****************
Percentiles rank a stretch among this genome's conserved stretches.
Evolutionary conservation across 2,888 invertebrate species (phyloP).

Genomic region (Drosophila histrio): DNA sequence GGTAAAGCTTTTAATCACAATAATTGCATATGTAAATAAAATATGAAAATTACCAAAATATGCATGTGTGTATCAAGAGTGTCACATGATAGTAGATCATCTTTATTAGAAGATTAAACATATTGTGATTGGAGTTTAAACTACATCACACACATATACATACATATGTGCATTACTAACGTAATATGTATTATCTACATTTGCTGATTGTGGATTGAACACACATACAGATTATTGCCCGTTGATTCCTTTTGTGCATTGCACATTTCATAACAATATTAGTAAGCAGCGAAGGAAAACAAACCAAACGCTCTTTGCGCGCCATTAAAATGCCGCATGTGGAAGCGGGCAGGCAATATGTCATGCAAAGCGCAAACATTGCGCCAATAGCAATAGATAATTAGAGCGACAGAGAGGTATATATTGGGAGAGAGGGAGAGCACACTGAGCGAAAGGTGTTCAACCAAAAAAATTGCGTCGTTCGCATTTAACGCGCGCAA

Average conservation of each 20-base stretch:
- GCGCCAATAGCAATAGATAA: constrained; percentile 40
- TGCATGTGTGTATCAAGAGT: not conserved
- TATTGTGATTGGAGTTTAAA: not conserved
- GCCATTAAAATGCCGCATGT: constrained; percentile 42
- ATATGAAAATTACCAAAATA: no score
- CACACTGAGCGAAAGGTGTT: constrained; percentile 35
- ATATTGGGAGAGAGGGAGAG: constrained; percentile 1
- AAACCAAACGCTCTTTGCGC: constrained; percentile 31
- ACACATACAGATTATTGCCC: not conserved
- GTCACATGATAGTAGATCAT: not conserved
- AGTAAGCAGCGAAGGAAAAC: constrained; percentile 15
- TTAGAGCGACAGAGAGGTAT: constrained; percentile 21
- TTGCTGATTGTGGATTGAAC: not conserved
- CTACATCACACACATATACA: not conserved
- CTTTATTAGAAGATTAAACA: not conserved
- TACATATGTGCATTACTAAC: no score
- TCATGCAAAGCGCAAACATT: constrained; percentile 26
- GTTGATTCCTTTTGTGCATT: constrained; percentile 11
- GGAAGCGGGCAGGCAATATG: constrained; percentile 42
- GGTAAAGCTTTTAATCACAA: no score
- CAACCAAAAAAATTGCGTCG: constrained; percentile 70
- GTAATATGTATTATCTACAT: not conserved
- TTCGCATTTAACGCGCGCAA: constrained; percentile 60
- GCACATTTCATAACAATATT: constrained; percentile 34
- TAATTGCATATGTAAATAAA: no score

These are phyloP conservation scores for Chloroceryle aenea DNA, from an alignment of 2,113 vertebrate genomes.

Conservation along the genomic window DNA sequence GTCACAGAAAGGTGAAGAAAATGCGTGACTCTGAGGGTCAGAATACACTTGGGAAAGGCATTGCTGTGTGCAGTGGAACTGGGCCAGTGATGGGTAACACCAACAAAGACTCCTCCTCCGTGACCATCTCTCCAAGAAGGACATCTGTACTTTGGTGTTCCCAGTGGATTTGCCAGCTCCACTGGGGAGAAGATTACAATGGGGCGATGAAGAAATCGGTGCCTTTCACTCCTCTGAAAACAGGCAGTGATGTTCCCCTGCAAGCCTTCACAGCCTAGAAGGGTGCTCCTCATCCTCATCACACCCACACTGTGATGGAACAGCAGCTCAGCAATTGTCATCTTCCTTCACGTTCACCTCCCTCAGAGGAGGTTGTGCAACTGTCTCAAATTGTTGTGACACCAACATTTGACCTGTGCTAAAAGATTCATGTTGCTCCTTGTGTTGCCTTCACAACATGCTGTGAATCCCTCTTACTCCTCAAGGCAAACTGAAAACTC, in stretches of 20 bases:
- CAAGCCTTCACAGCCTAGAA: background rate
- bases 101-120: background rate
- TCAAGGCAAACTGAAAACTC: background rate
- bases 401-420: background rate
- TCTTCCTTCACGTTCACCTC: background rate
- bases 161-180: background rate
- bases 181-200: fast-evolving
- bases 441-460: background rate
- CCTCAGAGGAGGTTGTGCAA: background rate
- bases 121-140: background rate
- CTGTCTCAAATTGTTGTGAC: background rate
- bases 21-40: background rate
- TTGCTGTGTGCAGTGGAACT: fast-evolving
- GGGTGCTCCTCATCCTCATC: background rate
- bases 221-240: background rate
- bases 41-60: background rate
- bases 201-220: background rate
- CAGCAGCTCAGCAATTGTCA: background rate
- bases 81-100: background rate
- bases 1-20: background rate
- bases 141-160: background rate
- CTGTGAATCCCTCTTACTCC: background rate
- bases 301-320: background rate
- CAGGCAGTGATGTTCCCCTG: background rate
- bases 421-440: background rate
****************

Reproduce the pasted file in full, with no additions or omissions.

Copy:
Percentiles rank a stretch among this genome's conserved stretches.
Evolutionary conservation across 2,888 invertebrate species (phyloP).

Genomic region (Drosophila histrio): DNA sequence GGTAAAGCTTTTAATCACAATAATTGCATATGTAAATAAAATATGAAAATTACCAAAATATGCATGTGTGTATCAAGAGTGTCACATGATAGTAGATCATCTTTATTAGAAGATTAAACATATTGTGATTGGAGTTTAAACTACATCACACACATATACATACATATGTGCATTACTAACGTAATATGTATTATCTACATTTGCTGATTGTGGATTGAACACACATACAGATTATTGCCCGTTGATTCCTTTTGTGCATTGCACATTTCATAACAATATTAGTAAGCAGCGAAGGAAAACAAACCAAACGCTCTTTGCGCGCCATTAAAATGCCGCATGTGGAAGCGGGCAGGCAATATGTCATGCAAAGCGCAAACATTGCGCCAATAGCAATAGATAATTAGAGCGACAGAGAGGTATATATTGGGAGAGAGGGAGAGCACACTGAGCGAAAGGTGTTCAACCAAAAAAATTGCGTCGTTCGCATTTAACGCGCGCAA

Average conservation of each 20-base stretch:
- GCGCCAATAGCAATAGATAA: constrained; percentile 40
- TGCATGTGTGTATCAAGAGT: not conserved
- TATTGTGATTGGAGTTTAAA: not conserved
- GCCATTAAAATGCCGCATGT: constrained; percentile 42
- ATATGAAAATTACCAAAATA: no score
- CACACTGAGCGAAAGGTGTT: constrained; percentile 35
- ATATTGGGAGAGAGGGAGAG: constrained; percentile 1
- AAACCAAACGCTCTTTGCGC: constrained; percentile 31
- ACACATACAGATTATTGCCC: not conserved
- GTCACATGATAGTAGATCAT: not conserved
- AGTAAGCAGCGAAGGAAAAC: constrained; percentile 15
- TTAGAGCGACAGAGAGGTAT: constrained; percentile 21
- TTGCTGATTGTGGATTGAAC: not conserved
- CTACATCACACACATATACA: not conserved
- CTTTATTAGAAGATTAAACA: not conserved
- TACATATGTGCATTACTAAC: no score
- TCATGCAAAGCGCAAACATT: constrained; percentile 26
- GTTGATTCCTTTTGTGCATT: constrained; percentile 11
- GGAAGCGGGCAGGCAATATG: constrained; percentile 42
- GGTAAAGCTTTTAATCACAA: no score
- CAACCAAAAAAATTGCGTCG: constrained; percentile 70
- GTAATATGTATTATCTACAT: not conserved
- TTCGCATTTAACGCGCGCAA: constrained; percentile 60
- GCACATTTCATAACAATATT: constrained; percentile 34
- TAATTGCATATGTAAATAAA: no score

These are phyloP conservation scores for Chloroceryle aenea DNA, from an alignment of 2,113 vertebrate genomes.

Conservation along the genomic window DNA sequence GTCACAGAAAGGTGAAGAAAATGCGTGACTCTGAGGGTCAGAATACACTTGGGAAAGGCATTGCTGTGTGCAGTGGAACTGGGCCAGTGATGGGTAACACCAACAAAGACTCCTCCTCCGTGACCATCTCTCCAAGAAGGACATCTGTACTTTGGTGTTCCCAGTGGATTTGCCAGCTCCACTGGGGAGAAGATTACAATGGGGCGATGAAGAAATCGGTGCCTTTCACTCCTCTGAAAACAGGCAGTGATGTTCCCCTGCAAGCCTTCACAGCCTAGAAGGGTGCTCCTCATCCTCATCACACCCACACTGTGATGGAACAGCAGCTCAGCAATTGTCATCTTCCTTCACGTTCACCTCCCTCAGAGGAGGTTGTGCAACTGTCTCAAATTGTTGTGACACCAACATTTGACCTGTGCTAAAAGATTCATGTTGCTCCTTGTGTTGCCTTCACAACATGCTGTGAATCCCTCTTACTCCTCAAGGCAAACTGAAAACTC, in stretches of 20 bases:
- CAAGCCTTCACAGCCTAGAA: background rate
- bases 101-120: background rate
- TCAAGGCAAACTGAAAACTC: background rate
- bases 401-420: background rate
- TCTTCCTTCACGTTCACCTC: background rate
- bases 161-180: background rate
- bases 181-200: fast-evolving
- bases 441-460: background rate
- CCTCAGAGGAGGTTGTGCAA: background rate
- bases 121-140: background rate
- CTGTCTCAAATTGTTGTGAC: background rate
- bases 21-40: background rate
- TTGCTGTGTGCAGTGGAACT: fast-evolving
- GGGTGCTCCTCATCCTCATC: background rate
- bases 221-240: background rate
- bases 41-60: background rate
- bases 201-220: background rate
- CAGCAGCTCAGCAATTGTCA: background rate
- bases 81-100: background rate
- bases 1-20: background rate
- bases 141-160: background rate
- CTGTGAATCCCTCTTACTCC: background rate
- bases 301-320: background rate
- CAGGCAGTGATGTTCCCCTG: background rate
- bases 421-440: background rate